BMO Financial Group

BMO Financial Group
BMO Bank of Montreal

BMO Bank of Montreal

October 20, 2014 06:00 ET

BMO Fall Home Buying Report: Two Percentage Point Rise in Interest Rates Would Strain Affordability for Majority of Home-Buyers

- One-quarter would be stretched to afford a home in their current price range, while another one-third would need to consider less expensive options

- Sensitivity to rates magnified in high-priced west coast market

- According to BMO Economics, prices in major markets of Calgary, Toronto, and Vancouver are rising faster than average family income

- BMO recommends buyers stress-test their mortgage against a higher rate to ensure long-term affordability

TORONTO, ONTARIO--(Marketwired - Oct. 20, 2014) - The majority of Canadians currently in the market for a home would be forced to change their buying plans in the event of a two percentage point rise in interest rates, according to survey results in a BMO Home Buying Report released today.

The survey, conducted by Pollara, examined how potential home buyers would cope if interest rates increased, and revealed:

  • A two percentage point rise in interest rates would strain affordability for two-thirds (67 per cent) of potential home buyers
  • One-quarter (24 per cent) would be stretched to afford a home in their current price range, but would not reduce their budget
  • Thirty per cent would be forced to reduce their price range and settle for a less expensive home; while another 13 per cent would be priced out of the market
  • One-third (33 per cent) would not be affected by an increase of two percentage points

"Gauging the stability of your mortgage by stress-testing it against a higher interest rate is key to making a responsible and informed home buying decision," said Laura Parsons, Mortgage Expert, BMO Bank of Montreal. "Many buyers, especially in larger cities, need to evaluate different circumstances, and the likelihood of being able to afford their purchase long term."

The effect of a rise in interest rates is more pronounced in Vancouver, where 22 per cent of potential buyers would be forced to leave the housing market - nearly twice the national percentage. However, buyers in Calgary would feel the pinch the least, with 9 per cent cancelling their home-buying plans as a result of rising rates.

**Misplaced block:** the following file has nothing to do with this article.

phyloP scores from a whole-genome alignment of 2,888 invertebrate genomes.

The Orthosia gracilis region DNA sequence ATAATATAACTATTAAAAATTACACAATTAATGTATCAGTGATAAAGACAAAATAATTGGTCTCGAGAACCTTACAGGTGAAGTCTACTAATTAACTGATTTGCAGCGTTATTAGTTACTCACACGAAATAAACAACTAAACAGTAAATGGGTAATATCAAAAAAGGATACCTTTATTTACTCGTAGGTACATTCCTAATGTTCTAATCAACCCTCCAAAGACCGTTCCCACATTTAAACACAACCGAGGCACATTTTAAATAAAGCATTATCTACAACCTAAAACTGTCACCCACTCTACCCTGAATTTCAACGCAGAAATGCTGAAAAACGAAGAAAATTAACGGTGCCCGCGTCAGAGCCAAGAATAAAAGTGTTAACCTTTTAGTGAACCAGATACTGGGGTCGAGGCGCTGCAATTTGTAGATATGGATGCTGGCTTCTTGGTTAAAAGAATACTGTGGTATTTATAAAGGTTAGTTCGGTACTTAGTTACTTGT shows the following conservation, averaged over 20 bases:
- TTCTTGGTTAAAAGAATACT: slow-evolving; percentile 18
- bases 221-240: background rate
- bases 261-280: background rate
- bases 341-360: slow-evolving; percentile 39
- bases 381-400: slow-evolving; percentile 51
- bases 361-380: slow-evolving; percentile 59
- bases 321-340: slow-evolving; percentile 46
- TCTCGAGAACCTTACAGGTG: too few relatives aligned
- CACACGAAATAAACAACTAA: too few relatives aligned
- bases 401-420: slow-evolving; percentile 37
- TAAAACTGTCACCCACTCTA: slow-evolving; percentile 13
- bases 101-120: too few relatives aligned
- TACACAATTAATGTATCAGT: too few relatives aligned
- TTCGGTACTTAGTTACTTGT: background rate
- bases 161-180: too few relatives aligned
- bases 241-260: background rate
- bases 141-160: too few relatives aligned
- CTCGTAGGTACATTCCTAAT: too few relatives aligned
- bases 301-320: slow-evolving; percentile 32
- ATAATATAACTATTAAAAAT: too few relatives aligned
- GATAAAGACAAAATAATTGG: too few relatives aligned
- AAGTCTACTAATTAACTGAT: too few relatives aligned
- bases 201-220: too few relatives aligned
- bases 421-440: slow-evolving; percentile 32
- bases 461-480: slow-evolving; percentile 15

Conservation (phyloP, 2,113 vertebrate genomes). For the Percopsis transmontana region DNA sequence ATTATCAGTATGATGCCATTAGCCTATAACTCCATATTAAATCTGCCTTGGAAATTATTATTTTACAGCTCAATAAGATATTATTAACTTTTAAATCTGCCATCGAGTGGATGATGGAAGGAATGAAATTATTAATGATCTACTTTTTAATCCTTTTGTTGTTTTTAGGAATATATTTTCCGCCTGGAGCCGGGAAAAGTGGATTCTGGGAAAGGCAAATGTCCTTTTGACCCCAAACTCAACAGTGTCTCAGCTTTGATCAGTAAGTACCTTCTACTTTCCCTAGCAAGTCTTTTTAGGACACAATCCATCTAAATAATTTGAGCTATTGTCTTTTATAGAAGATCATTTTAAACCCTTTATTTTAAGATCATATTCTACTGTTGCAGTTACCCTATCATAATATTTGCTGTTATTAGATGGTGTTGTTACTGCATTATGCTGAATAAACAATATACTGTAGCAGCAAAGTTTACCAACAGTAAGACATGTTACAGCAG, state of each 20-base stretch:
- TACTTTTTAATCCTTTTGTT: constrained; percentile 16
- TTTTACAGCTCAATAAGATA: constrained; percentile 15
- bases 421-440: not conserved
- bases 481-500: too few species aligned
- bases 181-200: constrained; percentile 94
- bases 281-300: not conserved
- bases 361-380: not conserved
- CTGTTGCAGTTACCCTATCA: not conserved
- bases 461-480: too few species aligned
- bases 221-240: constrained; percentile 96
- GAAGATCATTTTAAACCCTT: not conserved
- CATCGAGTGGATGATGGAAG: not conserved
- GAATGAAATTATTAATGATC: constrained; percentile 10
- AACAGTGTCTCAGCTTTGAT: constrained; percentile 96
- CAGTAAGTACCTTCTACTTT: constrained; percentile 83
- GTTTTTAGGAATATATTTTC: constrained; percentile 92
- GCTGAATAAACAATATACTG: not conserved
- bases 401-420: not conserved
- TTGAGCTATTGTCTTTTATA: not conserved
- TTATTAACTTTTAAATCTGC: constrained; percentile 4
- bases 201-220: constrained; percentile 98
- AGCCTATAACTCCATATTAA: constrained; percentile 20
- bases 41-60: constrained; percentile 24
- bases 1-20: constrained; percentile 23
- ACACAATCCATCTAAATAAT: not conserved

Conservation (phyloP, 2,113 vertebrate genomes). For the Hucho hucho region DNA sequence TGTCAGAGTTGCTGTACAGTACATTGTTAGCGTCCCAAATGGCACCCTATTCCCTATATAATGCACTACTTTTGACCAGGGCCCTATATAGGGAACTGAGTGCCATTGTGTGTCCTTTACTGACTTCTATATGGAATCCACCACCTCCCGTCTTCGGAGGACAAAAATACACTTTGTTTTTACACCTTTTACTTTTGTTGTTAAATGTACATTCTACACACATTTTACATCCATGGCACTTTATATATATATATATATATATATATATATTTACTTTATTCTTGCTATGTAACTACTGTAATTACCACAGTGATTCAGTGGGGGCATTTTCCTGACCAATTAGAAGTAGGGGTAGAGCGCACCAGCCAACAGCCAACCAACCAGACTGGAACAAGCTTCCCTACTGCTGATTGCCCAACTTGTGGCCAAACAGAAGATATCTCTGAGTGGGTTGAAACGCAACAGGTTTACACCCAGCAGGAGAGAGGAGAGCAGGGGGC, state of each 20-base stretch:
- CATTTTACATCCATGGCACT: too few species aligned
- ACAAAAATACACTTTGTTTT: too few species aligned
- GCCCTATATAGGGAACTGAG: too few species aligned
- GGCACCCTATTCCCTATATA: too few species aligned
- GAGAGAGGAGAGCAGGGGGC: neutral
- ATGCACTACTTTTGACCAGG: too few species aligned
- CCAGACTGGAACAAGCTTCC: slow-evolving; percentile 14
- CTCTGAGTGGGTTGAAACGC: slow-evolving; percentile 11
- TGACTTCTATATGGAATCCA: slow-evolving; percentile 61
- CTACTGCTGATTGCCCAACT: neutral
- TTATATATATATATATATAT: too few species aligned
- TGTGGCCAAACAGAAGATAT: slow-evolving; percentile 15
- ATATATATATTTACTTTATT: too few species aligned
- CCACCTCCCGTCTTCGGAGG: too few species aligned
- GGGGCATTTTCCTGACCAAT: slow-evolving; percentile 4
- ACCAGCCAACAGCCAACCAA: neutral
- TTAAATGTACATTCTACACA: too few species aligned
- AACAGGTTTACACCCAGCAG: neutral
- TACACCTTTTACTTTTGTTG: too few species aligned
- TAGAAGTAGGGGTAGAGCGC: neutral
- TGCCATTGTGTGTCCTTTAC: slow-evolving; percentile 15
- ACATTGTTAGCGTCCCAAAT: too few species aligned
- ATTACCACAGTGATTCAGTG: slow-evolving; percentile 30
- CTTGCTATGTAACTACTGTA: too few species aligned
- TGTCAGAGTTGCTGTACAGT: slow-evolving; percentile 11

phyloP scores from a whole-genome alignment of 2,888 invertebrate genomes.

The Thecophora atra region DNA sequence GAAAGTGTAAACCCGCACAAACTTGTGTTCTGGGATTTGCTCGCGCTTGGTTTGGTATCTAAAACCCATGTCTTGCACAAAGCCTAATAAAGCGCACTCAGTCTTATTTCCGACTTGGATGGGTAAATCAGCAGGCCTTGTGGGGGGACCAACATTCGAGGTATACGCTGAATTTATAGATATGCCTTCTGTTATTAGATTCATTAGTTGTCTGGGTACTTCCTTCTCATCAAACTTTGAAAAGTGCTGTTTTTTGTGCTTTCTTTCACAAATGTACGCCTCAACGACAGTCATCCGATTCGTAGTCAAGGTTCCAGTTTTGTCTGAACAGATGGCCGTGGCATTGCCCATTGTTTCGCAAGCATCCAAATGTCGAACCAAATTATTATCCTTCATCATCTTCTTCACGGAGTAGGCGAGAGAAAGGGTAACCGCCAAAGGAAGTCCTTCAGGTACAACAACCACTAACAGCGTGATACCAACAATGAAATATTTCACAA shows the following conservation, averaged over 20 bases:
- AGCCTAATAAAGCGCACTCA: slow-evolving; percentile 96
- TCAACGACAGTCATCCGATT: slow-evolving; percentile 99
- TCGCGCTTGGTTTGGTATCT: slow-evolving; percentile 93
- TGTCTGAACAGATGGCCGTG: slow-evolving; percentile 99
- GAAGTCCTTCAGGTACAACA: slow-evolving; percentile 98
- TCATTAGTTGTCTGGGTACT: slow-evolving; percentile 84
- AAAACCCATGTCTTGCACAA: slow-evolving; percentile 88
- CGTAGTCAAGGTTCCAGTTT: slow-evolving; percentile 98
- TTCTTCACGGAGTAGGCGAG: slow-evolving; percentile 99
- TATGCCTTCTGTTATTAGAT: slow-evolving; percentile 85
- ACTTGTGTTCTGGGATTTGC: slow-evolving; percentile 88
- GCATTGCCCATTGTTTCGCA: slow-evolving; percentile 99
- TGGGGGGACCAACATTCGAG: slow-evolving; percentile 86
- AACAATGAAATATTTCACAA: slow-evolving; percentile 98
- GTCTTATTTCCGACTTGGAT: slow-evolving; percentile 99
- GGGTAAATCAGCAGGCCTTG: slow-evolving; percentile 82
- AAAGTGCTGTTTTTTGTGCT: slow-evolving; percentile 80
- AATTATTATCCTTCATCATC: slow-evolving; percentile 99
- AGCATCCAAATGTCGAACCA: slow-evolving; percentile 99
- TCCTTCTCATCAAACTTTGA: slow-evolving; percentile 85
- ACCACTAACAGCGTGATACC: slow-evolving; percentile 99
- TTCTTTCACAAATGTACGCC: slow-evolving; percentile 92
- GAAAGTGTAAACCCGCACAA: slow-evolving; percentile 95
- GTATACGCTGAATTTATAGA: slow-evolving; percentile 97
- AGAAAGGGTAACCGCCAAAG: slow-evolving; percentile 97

According to BMO Economics, although the national level of sales is near four year highs, the seemingly calm exterior on sales and prices masks a deepening divide between booming prices in three major cities and lacklustre activity in much of the rest of the country.

"Prices in the three hottest cities - Calgary, Toronto, and Vancouver - are rising faster than family income, further straining affordability," said Sal Guatieri, Senior Economist, BMO Bank of Montreal. "The continued rapid price gains in these cities will increase their vulnerability to a shock-whether economic, interest rate, or otherwise."

Regional and City Breakdown

Increased interest rates would strain affordability






Major Markets
National GTA GVA Cal
Increased interest rates would strain affordability




The BMO Fall Home-Buying Survey which was conducted by Pollara between September 10th and 15th, 2014, with an online sample of 1,005 adult Canadians, who are likely to purchase a new home within the next five years. Data has been weighted using past home buyer research to be representative in terms of age, gender and region. The margin of error for a probability sample size of 1,005 is ± 3.1%, 19 times out of 20.

About BMO Financial Group

Established in 1817 as Bank of Montreal, BMO Financial Group is a highly diversified financial services organization based in North America. The bank offers a broad range of retail banking, wealth management and investment banking products and services to more than 12 million customers. BMO Financial Group had more than $586 billion in total assets and approximately 47,000 employees at July 31, 2014.

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